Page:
Vestibular Rehabilitation Therapy Bovey Tracey
Dizziness and vertigo
Physiotherapy is a very successful way of managing dizziness and vertigo and in the majority of cases people will become symptom free with the help of Vestibular Rehabilitation Therapy (VRT). There is a variety of medical reasons why people suffer from dizziness and vertigo. Physiotherapy can be instrumental in treating dizziness caused by imbalances within the inner ear (vestibular system), the neck and migraines.
The vestibular System and Balance
A normally functioning vestibular system is key to our senses of balance, motion, and body position. It is this system which senses movement and direction e.g. turning and moving forwards and backwards.
The Vestibular system is located in the inner ear. It works in response to movement and in conjunction with messages from the eyes and our joints to keep us balanced. If something disrupts the messages coming from the vestibular system, our brain becomes confused and the outcome is dizziness and imbalance.
The different causes dizziness we see in physio
A very common and easily treatable form of dizziness is called Benign Paroxysmal Positional Vertigo (BPPV). With BPPV people often report very short lived spells of spinning vertigo with certain movements such as turning over in bed, on bending over or looking up. The symptoms are often associated with nausea and can be quite frightening. People often manage their symptoms by avoiding the irritable movements. The problem of BPPV relates to calcium carbonate crystals becoming dislodged from their usual position within the vestibular system; they migrate over time into one of the semicircular canals, which then cause disrupted messages to the brain.
Treatment for BPPV is using the Epley Manoeuvre, which is a particle repositioning manouver enabling the calcium carbonate crystals to return to their correct location within the vestibular system. This is a very successful form of treatment for BPPV and in most cases symptoms will resolve in 1-2 treatments.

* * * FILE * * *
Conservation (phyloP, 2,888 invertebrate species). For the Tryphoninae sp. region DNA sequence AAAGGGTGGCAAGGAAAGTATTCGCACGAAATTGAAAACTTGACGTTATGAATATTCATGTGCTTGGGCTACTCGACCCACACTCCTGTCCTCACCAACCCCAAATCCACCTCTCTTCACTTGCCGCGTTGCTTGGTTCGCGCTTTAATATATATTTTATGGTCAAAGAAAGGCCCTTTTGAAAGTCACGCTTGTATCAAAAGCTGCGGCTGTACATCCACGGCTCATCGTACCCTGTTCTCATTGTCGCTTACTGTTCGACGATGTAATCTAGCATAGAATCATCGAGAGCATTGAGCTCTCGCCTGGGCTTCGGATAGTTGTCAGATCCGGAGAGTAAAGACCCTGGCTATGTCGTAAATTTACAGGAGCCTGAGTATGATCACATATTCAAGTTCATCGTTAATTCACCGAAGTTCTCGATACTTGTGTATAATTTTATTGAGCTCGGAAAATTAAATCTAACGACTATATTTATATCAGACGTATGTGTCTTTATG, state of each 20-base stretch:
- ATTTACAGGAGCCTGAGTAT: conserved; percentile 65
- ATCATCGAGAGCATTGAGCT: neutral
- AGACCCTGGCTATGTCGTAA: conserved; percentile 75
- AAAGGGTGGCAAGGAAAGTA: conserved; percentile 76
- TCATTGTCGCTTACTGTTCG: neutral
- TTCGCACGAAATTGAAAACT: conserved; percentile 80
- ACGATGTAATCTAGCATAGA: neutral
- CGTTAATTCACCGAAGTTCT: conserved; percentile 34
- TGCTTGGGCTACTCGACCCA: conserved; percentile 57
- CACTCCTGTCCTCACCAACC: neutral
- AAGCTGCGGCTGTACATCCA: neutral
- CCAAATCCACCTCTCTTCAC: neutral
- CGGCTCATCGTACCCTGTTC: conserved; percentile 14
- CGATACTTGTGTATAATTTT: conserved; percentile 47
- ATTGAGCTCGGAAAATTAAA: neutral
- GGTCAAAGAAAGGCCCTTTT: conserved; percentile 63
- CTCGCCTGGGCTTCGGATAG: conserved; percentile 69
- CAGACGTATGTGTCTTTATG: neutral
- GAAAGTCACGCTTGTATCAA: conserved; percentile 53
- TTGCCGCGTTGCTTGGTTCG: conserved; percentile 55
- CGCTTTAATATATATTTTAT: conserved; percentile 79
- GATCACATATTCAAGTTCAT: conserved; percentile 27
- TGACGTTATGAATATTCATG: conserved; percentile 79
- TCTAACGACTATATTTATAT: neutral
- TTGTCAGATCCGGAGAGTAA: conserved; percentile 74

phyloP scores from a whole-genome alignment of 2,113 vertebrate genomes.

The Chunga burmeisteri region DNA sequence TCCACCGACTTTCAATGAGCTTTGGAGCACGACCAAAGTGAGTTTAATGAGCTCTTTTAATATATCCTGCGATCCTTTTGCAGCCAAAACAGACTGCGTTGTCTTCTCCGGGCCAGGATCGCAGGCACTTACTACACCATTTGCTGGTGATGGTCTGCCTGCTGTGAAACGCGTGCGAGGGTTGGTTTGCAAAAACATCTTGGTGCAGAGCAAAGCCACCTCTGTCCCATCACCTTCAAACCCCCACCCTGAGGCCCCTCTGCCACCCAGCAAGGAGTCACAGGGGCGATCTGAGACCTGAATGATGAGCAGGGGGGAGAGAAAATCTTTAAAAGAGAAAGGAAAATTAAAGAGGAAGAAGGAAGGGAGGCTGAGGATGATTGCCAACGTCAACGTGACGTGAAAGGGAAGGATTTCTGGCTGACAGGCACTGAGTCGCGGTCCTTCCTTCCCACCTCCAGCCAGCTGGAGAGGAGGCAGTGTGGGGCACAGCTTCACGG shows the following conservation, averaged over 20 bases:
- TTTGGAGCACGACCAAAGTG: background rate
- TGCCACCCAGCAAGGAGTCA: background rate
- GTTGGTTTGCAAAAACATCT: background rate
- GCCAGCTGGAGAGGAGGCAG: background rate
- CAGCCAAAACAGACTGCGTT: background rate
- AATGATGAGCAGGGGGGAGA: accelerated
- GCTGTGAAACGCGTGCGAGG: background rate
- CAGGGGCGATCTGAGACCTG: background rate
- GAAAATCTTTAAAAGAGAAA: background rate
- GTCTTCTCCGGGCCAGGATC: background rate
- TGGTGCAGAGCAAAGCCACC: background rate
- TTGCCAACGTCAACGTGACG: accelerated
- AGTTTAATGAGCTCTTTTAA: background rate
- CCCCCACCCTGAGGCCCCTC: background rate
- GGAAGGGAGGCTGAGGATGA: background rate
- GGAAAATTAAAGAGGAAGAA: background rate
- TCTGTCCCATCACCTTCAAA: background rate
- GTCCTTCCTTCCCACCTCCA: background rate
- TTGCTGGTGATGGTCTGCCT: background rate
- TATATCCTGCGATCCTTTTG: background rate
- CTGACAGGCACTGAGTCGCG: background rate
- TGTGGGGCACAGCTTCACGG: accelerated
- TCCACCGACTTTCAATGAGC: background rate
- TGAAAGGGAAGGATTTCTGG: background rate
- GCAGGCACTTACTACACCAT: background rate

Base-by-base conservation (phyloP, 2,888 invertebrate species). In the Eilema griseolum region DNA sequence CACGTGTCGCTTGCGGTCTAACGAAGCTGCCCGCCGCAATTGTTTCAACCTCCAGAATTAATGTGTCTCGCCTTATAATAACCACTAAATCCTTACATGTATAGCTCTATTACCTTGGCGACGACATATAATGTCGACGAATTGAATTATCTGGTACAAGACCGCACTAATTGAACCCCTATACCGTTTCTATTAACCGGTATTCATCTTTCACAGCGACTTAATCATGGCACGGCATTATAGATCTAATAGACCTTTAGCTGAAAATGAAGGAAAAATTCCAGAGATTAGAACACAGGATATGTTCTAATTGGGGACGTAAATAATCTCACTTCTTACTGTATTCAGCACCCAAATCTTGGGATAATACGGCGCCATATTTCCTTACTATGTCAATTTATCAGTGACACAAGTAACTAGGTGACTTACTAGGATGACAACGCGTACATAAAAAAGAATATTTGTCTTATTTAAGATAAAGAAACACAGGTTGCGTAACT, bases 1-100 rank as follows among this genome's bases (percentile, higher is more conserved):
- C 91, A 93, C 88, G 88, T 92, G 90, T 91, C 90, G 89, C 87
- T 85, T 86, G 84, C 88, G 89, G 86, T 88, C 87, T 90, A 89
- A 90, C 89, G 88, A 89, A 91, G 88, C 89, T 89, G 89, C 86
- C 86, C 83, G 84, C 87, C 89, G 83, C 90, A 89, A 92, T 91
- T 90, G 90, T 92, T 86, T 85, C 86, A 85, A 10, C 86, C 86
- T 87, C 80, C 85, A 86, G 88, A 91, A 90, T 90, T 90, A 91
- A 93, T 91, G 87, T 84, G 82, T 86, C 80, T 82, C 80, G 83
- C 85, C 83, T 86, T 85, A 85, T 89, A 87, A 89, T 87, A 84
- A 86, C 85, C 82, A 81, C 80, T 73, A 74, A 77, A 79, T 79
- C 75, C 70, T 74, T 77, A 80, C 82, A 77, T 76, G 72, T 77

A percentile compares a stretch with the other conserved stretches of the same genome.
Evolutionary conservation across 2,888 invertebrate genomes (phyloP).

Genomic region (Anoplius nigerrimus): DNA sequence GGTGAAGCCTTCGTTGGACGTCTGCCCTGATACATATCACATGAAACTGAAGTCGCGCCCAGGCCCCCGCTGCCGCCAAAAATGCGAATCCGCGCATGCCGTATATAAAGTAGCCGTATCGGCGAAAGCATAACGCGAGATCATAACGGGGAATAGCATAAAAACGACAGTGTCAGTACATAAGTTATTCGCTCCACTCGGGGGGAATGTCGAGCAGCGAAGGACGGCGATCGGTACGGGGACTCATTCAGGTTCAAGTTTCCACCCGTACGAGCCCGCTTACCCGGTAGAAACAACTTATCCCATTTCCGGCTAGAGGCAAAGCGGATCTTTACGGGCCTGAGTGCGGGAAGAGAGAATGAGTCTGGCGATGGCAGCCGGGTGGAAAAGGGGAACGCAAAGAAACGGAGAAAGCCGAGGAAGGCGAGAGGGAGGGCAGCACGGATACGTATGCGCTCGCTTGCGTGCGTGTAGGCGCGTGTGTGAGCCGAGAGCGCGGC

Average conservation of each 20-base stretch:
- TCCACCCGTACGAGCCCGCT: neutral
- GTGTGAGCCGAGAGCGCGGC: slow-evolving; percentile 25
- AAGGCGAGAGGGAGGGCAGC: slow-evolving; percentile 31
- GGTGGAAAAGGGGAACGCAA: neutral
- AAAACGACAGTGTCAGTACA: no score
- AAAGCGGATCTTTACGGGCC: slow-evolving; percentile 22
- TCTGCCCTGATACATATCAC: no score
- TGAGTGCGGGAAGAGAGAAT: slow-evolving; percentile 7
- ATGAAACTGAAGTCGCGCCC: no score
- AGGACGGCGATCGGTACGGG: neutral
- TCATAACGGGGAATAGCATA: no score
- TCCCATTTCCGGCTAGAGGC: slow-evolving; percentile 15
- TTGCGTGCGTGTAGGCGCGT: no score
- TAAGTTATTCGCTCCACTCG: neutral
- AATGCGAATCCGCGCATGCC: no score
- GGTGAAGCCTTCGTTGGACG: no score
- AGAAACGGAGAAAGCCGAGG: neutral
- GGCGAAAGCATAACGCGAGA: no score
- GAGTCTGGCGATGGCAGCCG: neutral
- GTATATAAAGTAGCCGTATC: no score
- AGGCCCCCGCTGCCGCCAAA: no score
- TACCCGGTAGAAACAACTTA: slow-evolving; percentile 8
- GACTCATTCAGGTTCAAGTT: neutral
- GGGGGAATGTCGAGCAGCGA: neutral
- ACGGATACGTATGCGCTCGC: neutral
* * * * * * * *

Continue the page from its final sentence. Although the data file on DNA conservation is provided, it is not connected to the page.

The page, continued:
People who have an acute episode of vertigo following conditions such as vestibular neuritis and labyrinthitis can be left with ongoing balance and dizziness problems. The initial vertigo attack can last a few days (often causing severe dizziness and sickness), once these severe symptoms settle, a milder form of dizziness can continue. People may report dizziness with fast head movements, on bending, on increased levels of activity and in busy situations such as in the supermarket. They may also report that the dizziness feels worse when they close their eyes. These people often manage their symptoms by slowing everything down and reducing their levels of activity.
Treatment for this type of dizziness involves vestibular rehabilitation exercises (often known as Cawthorne Cooksey exercises). When performed regularly this will enable the brain to compensate for the unequal balance in the ears and the dizziness resolves.
Muscular problems around the neck
Tightness and spasm into certain muscles groups around the neck can lead to symptoms of headaches and dizziness.
Physiotherapy will assess for these muscle imbalances. Techniques such as myofascial release and trigger point release can be very effective in conjunction with stretches and postural exercises to relieve symptoms.
What to expect from physiotherapy
When you first come for physiotherapy your head and eye movements will be assessed for reflex control and to see if any dizziness is reproduced. Your balance will be assessed and your neck may be examined. If you appear to have BPPV a specific test will be done to replicate your symptoms and confirm diagnosis. If this test is positive then the Epley Manoeuvre may be performed.
After the assessment, depending on findings, you may be given a programme of exercises or stretches.
After your assessment it is advisable to have someone with you to drive you home as there is a risk your symptoms may be temporarily increased. Your physiotherapist will guide subsequent appointments.